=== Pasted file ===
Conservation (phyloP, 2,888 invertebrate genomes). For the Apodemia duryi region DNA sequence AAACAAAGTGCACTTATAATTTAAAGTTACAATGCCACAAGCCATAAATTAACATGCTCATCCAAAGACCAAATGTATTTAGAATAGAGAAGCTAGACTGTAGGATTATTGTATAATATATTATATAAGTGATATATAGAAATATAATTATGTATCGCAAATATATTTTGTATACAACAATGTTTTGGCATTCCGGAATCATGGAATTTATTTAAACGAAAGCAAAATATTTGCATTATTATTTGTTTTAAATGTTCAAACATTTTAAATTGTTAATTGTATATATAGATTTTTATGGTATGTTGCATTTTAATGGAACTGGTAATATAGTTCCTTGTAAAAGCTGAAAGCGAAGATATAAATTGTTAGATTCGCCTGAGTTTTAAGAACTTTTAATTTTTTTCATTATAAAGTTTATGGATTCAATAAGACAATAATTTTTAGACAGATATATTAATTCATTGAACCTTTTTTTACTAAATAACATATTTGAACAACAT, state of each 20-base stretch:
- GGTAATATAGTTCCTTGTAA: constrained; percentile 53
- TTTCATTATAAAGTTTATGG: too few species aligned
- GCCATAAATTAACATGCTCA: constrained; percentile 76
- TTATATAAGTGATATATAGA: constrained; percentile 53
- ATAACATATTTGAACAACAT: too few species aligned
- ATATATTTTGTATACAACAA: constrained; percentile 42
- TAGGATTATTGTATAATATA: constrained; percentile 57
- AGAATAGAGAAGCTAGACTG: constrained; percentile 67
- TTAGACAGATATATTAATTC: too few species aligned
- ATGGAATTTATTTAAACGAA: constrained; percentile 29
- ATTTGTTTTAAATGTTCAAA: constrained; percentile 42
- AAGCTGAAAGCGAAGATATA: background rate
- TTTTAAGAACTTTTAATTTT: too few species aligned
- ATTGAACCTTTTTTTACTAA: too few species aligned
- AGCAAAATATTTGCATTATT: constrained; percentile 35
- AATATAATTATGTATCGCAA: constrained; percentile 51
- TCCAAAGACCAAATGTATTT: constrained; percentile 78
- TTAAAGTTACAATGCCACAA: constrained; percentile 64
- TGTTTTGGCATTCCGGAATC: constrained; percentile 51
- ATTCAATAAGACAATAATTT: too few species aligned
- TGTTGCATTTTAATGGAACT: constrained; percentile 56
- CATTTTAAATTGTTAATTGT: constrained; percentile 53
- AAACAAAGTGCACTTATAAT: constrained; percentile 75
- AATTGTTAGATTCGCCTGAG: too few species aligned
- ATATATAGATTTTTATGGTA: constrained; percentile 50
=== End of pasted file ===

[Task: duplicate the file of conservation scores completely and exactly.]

Conservation (phyloP, 2,888 invertebrate genomes). For the Apodemia duryi region DNA sequence AAACAAAGTGCACTTATAATTTAAAGTTACAATGCCACAAGCCATAAATTAACATGCTCATCCAAAGACCAAATGTATTTAGAATAGAGAAGCTAGACTGTAGGATTATTGTATAATATATTATATAAGTGATATATAGAAATATAATTATGTATCGCAAATATATTTTGTATACAACAATGTTTTGGCATTCCGGAATCATGGAATTTATTTAAACGAAAGCAAAATATTTGCATTATTATTTGTTTTAAATGTTCAAACATTTTAAATTGTTAATTGTATATATAGATTTTTATGGTATGTTGCATTTTAATGGAACTGGTAATATAGTTCCTTGTAAAAGCTGAAAGCGAAGATATAAATTGTTAGATTCGCCTGAGTTTTAAGAACTTTTAATTTTTTTCATTATAAAGTTTATGGATTCAATAAGACAATAATTTTTAGACAGATATATTAATTCATTGAACCTTTTTTTACTAAATAACATATTTGAACAACAT, state of each 20-base stretch:
- GGTAATATAGTTCCTTGTAA: constrained; percentile 53
- TTTCATTATAAAGTTTATGG: too few species aligned
- GCCATAAATTAACATGCTCA: constrained; percentile 76
- TTATATAAGTGATATATAGA: constrained; percentile 53
- ATAACATATTTGAACAACAT: too few species aligned
- ATATATTTTGTATACAACAA: constrained; percentile 42
- TAGGATTATTGTATAATATA: constrained; percentile 57
- AGAATAGAGAAGCTAGACTG: constrained; percentile 67
- TTAGACAGATATATTAATTC: too few species aligned
- ATGGAATTTATTTAAACGAA: constrained; percentile 29
- ATTTGTTTTAAATGTTCAAA: constrained; percentile 42
- AAGCTGAAAGCGAAGATATA: background rate
- TTTTAAGAACTTTTAATTTT: too few species aligned
- ATTGAACCTTTTTTTACTAA: too few species aligned
- AGCAAAATATTTGCATTATT: constrained; percentile 35
- AATATAATTATGTATCGCAA: constrained; percentile 51
- TCCAAAGACCAAATGTATTT: constrained; percentile 78
- TTAAAGTTACAATGCCACAA: constrained; percentile 64
- TGTTTTGGCATTCCGGAATC: constrained; percentile 51
- ATTCAATAAGACAATAATTT: too few species aligned
- TGTTGCATTTTAATGGAACT: constrained; percentile 56
- CATTTTAAATTGTTAATTGT: constrained; percentile 53
- AAACAAAGTGCACTTATAAT: constrained; percentile 75
- AATTGTTAGATTCGCCTGAG: too few species aligned
- ATATATAGATTTTTATGGTA: constrained; percentile 50